The strange way A.I. will make us more human at work is starting to emerge. Here are the jobs that stand to be most affected

The A.I. revolution can be hard to imagine, conjuring up images of everything from making small talk with Tron or Wall-E at the watercolor to less dramatic visions of plugging your work into a generative tool like ChatGPT. Predicting the future is no easy task (just ask people who predicted that Stefani Germanotta, or Lady Gaga, would never be famous). But one thing is clear enough to not consult the stars—change is brewing in the workforce as the push for A.I. continues.

In its new A.I. Future of Work report, LinkedIn took a look at how different sectors are likely to adapt to the new technology. It analyzed some of the most common occupations on its platform, predicting which of them would have a stronger likelihood of changing by identifying which skills could be augmented by A.I. and which skills could be done by humans. 

Software engineer stands atop the list with the “greatest number of skills potentially augmentable by GAI,” at 96%. That’s all to say, like a tech spin on Annie Get Your Gun, anything a software engineer can do a robot can do better (or at least can do most of—like the song, it’s debatable). Forward-facing jobs like customer service representatives, sales people, and cashiers are next on the list, with LinkedIn predicting that generative tools could replicate skills like customer support, cold calling, merchandising, and typing. Still, these roles involve human-based tasks like stocking, waiting tables, or food and hospitality service, all more human-based skills—so don’t expect a Roomba waiter yet. 

This could all sound like proof for those who are worried that ChatGPT will replace their jobs. After all, much like the story of Kronos, the field that pioneered A.I. invention could be hit by its own innovation—a report from Challenger, Gray & Christmas found that 3,900 employees were laid off due to artificial intelligence, most of the affected were in the tech sector where software engineers work. But it’s a tale of evolution rather than extinction, as LinkedIn suggests that generative A.I. could help workers be more productive as it takes over less human-based skills.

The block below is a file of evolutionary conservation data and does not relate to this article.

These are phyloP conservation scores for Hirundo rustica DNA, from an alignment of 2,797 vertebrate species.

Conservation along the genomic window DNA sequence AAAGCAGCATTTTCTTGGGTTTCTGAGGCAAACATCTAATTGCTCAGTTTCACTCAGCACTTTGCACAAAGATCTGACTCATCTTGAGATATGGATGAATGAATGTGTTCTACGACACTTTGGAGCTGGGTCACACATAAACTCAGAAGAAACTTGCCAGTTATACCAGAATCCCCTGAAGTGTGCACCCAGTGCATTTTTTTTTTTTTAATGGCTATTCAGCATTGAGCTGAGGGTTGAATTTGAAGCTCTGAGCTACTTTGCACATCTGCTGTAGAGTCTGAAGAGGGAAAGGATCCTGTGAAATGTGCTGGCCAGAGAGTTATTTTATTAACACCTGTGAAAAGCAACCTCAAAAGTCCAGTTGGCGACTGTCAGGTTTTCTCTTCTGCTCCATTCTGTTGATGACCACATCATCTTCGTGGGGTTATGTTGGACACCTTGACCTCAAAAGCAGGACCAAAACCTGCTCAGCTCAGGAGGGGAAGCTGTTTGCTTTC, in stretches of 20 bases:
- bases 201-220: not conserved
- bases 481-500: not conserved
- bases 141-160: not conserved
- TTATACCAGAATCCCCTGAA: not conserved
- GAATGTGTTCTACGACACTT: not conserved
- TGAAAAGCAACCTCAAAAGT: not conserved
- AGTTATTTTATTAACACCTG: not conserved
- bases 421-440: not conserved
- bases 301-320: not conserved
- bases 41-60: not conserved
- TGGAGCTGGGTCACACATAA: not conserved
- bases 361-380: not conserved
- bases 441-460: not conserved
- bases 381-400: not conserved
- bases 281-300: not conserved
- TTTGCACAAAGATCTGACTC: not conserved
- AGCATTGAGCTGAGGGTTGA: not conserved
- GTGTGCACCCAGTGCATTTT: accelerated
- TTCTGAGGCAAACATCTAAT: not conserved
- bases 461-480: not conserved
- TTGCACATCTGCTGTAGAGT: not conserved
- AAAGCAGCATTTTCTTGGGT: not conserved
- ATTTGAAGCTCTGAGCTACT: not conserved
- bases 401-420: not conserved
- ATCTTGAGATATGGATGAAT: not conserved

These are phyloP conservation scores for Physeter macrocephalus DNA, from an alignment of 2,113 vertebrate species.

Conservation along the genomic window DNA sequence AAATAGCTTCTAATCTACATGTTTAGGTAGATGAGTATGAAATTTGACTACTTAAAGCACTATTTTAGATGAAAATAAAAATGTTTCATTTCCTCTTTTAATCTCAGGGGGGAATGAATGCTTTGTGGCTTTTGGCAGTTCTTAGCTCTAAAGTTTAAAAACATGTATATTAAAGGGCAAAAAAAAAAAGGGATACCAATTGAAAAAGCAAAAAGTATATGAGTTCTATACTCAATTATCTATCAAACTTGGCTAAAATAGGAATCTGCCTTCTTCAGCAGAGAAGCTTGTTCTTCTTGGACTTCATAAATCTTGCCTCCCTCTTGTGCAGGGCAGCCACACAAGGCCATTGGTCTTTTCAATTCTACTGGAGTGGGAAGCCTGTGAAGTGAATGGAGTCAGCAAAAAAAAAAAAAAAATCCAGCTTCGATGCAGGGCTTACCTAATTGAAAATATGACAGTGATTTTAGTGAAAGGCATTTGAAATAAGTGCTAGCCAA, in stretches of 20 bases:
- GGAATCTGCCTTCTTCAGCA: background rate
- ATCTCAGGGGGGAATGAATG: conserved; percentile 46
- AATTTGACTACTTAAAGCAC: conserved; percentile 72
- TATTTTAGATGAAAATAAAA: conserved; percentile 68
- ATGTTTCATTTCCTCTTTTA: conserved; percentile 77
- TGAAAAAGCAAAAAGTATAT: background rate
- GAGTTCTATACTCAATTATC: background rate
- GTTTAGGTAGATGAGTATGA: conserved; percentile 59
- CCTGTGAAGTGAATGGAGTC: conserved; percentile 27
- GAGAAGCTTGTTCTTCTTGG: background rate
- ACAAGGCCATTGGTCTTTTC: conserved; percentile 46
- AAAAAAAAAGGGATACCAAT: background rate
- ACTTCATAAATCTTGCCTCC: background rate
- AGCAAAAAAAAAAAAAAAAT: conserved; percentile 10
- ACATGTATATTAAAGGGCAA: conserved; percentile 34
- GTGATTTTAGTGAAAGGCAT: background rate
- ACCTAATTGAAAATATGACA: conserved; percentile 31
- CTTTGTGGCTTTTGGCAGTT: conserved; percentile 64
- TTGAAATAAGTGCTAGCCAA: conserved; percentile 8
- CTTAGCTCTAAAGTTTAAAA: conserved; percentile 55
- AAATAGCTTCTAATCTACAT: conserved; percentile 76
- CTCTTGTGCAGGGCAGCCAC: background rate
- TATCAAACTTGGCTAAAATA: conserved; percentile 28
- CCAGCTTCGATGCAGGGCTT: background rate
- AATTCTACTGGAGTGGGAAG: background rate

“The skills necessary to do one’s jobs are always evolving with the degree of change varying from job to job and industry to industry. What our data suggest at LinkedIn is that A.I. won’t replace our jobs, but it will accelerate the change in skills required to do those jobs,” Karin Kimbrough, LinkedIn’s chief economist, says in a statement sent to Fortune. This might look like someone in sales changing their priorities from “cold calling to deepening sales relationships,” Kimbrough adds, explaining that “ultimately the skills required for those jobs augmented by AI will change, rather than completely going away, and people skills will become even more valuable.”

For example, the report explains, if A.I. can begin writing code in different programming languages for software engineers, then they can focus working with project management tools like Jira to improve their communication with key stakeholders. Likewise, teachers could become more productive if A.I. helps them with lesson planning and curriculum development, enabling them to give more individual attention to students and focus on classroom management.

Some experts say that rather than killing off jobs, A.I. is more likely to change the workflow. “A.I., as far as I see it, doesn’t necessarily replace humans, but rather enhances the work of humans,” Dan Wang, a Columbia Business School professor, told CNN. 

A report by ServiceNow and Pearson, finds both doomsday (i.e. job extinction) and optimistic scenarios (i.e. job evolution) are plausible, depending on where you live and what industry you work in. Since generative A.I. is still so new, the  workforce is justifiably ambivalent about A.I.; a recent Ipsos Global Advisor survey found that across 31 countries, 52% of adults are nervous about A.I. services and 54% are excited about them. A fair number (57%) think A.I. will change their job, and a smaller but still significant group (36%) expect their role to be replaced by it.

While the iron regarding ChatGPT and other services was running hot at the start of 2023, reports of errors or perhaps simply dwindling interest has led to a dip in traffic in chatbot usage for the first time this summer. Still, consulting groups like McKinsey predict that A.I. will accelerate a pandemic-era trend of workers changing sectors, with people in consumer-facing roles more likely to change industries than those in healthcare or jobs with skills less able to be taken over by A.I. Or, as LinkedIn’s analysis shows, they’ll just shift their day-to-day activities.

These are the top five jobs LinkedIn predicts will be affected by A.I., ranked by the percentage of skills most likely to be potentially augmented by the tools: 

Software Engineer: 96% 
Customer Service Rep: 76%
Salesperson: 59%
Cashier: 59%
Teacher: 45%

And these are the jobs with the fewest number of skills able to be mimicked or strengthened by A.I.: 

Oil field operator: 1%
Environmental Health Safety Specialist: 3%
Nurse: 6%
Medical Doctor: 7%
Driver: 9%

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